The Sociable Weaver has a highly gregarious nature. It's breeding habits are colonial, co-operative and not entirely monogamous. Colonies of up to 500 birds build and maintain enormous structures in trees, on telephone poles, on windmills and sometimes on rockfaces or under bridges.
While travelling through the Northern Cape on our way to Namibia last week, we passed literally hundreds of these nests built on telephone poles. I photographed one such structure which I posted on Skywatch Friday under yesterday's date.
These nests are built almost entirely of grass and each pair builds it's own nest chamber within the structure, used either for roosting or breeding.
Normally a Pygmy Falcon takes up residence and breeds in this structure as well. The Sociable Weavers benefit from this unofficial guest, as these little raptors eat any snakes or reptiles which may try to gain entry into the nests. The Pygmy Falcons have been known to snack on the odd Sociable Weaver nestling but this is the exception rather than the rule.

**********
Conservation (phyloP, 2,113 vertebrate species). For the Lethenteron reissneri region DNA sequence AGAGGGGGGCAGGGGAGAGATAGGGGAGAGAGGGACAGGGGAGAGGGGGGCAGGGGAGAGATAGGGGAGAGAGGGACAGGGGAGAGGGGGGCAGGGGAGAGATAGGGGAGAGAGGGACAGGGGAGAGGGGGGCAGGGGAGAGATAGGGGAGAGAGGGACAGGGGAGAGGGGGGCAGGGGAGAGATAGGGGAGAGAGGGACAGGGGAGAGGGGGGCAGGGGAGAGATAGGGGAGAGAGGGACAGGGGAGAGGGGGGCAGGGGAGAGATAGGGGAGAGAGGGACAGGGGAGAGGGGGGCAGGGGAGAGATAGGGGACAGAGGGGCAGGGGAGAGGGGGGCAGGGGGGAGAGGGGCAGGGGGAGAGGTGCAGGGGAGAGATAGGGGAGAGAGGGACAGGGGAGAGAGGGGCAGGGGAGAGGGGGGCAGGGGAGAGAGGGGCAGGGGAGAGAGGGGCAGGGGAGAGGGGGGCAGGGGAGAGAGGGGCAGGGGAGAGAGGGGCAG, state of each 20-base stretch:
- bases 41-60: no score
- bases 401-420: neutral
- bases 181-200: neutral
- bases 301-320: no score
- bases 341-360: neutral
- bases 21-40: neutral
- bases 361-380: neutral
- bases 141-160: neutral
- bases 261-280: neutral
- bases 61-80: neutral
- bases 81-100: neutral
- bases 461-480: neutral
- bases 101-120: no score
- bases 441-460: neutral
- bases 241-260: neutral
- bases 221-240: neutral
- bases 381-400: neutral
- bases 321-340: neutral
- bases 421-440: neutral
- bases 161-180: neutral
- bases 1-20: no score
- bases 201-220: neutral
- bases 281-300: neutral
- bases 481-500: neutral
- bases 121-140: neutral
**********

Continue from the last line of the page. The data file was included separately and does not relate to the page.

It was rather fascinating to me that these nests were visible on almost every second or third telephone pole along the highway to Namibia. However, the minute we passed through the border posts and were on our way across the Namibian countryside, there were no more Sociable Weavers nests. I chuckled to myself thinking perhaps they didn't have passports! Further north though, the nests made their very obvious appearance again and petered out once we crossed the border into Botswana.
Having lived on the West Coast of Southern Africa (now Namibia) and having travelled regularly through this remarkable bird's habitat, I am familiar with this species and it's nests. However, the Sociable Weaver and their engineering feats never cease to amaze me.